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Teaching International Students Across the Curriculum:
Supporting Academic Listening/Speaking

Prepared by Soonhyang Kim, FTAD

Adaptation, indeed, is what is expected of the two parties – significant
development in the case of the students, and a greater awareness and sensitivity
in the case of teachers. It is an important caveat that one seeks to develop
or adapt the students, not to transform them.

- Jeremy F. Jones, 1999, p. 251 -

When you have non-native English speaking international students in your classroom, there are several important issues and classroom management strategies related to speaking and listening skills that you may need to keep in mind to help them have a positive classroom experience. Most of the pedagogical suggestions below could be applied to all students, not only to international students. At the same time, however, we need to be aware that there are difficulties and/or needs of international students, which might not be shared by domestic students. Domestic students may express concerns similar to those of international students, but for different reasons. For instance, “domestic students may choose not to participate in class discussion because of being introverted, uninterested in the subject matter, or unprepared for that day’s lesson. International students, on the other hand, may be silent for any of those reasons too, or for other quite different reasons having to do with linguistic proficiency, cultural conventions, or educational background” (Dr. Diane Belcher, former Director of ESL Composition Program at The Ohio State University, currently a professor at Georgia State University).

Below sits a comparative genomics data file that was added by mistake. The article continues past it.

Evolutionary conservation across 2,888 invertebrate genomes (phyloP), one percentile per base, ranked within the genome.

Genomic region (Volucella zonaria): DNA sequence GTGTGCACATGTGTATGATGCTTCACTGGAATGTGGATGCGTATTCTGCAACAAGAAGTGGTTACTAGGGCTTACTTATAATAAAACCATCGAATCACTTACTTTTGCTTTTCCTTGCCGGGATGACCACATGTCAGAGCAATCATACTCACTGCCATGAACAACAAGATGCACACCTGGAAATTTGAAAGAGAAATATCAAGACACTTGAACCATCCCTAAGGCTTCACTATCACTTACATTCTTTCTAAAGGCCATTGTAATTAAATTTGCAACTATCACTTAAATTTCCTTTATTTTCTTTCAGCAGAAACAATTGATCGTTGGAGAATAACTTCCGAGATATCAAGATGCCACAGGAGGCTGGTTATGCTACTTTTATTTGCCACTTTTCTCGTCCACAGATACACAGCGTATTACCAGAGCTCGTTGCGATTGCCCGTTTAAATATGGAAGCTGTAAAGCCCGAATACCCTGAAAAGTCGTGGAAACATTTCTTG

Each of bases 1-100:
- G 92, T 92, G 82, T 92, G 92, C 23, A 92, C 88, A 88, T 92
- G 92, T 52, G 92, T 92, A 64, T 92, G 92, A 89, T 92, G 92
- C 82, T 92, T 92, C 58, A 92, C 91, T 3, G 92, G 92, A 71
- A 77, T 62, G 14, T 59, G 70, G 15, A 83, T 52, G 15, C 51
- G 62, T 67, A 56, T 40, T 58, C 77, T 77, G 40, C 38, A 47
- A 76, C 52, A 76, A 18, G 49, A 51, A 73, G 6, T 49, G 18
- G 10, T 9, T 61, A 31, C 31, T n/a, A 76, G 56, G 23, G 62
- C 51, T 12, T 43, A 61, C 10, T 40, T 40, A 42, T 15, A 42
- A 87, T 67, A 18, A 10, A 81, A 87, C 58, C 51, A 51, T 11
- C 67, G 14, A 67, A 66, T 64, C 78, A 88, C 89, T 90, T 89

Research findings and pedagogical suggestions are discussed in this article involving the following three main possible problematic areas of international students in classroom participation related to speaking and listening: (a) difficulties in note-taking and comprehension problems, (b) a lack of second language confidence, and (c) unfamiliarity with the U.S. academic classroom discourse patterns and expectations.

Note-Taking and Listening Comprehension Are Difficult

Lack of note-taking skills and problems with note-taking are troublesome areas most often reported by international students, as well as listening comprehension problems. Consequently, students’ lack of comprehension may contribute to their silence in oral classroom discussion (Ferris & Tagg, 1996; Ferris, 1998).

Pedagogical Suggestions

A Lack of Second Language Self-Confidence Inhibits Speaking in Class

Non-native English speaking international students have expressed difficulties in oral classroom participation because of a lack of confidence in their ability to express themselves and in their ability to formulate ideas in English and to respond quickly in a discussion (Cheng, 2000; Liu, 2001, Liu and Littlewood, 1998; Morita, 2002, among others).

Pedagogical Suggestions:

U.S. Academic Discourse Patterns and Instructors’ Expectations Are Not Clear or Familiar

Unclear and conflicting expectations between instructors and international students may cause confusion and misunderstanding for international students (Ferris, 1998).

Pedagogical Suggestions:

We need to keep in mind that there are multiple factors affecting international students’ classroom participation patterns in addition to the factors discussed here. You, as teachers, play a critical role in creating a positive learning environment for everybody, including international students.

Special Note:

Most of the pedagogical suggestions listed here came from the real voices of round table participants on “Teaching International Students” held by the Office of Faculty & TA Development at The Ohio State University on February 20, 2003 and some pedagogical suggestions come from the previous research. The eleven participants consisted of ESL professionals, the director of the Office of International Education (a support unit for international students), instructional consultants from FTAD, subject-matter instructors, and international graduate students.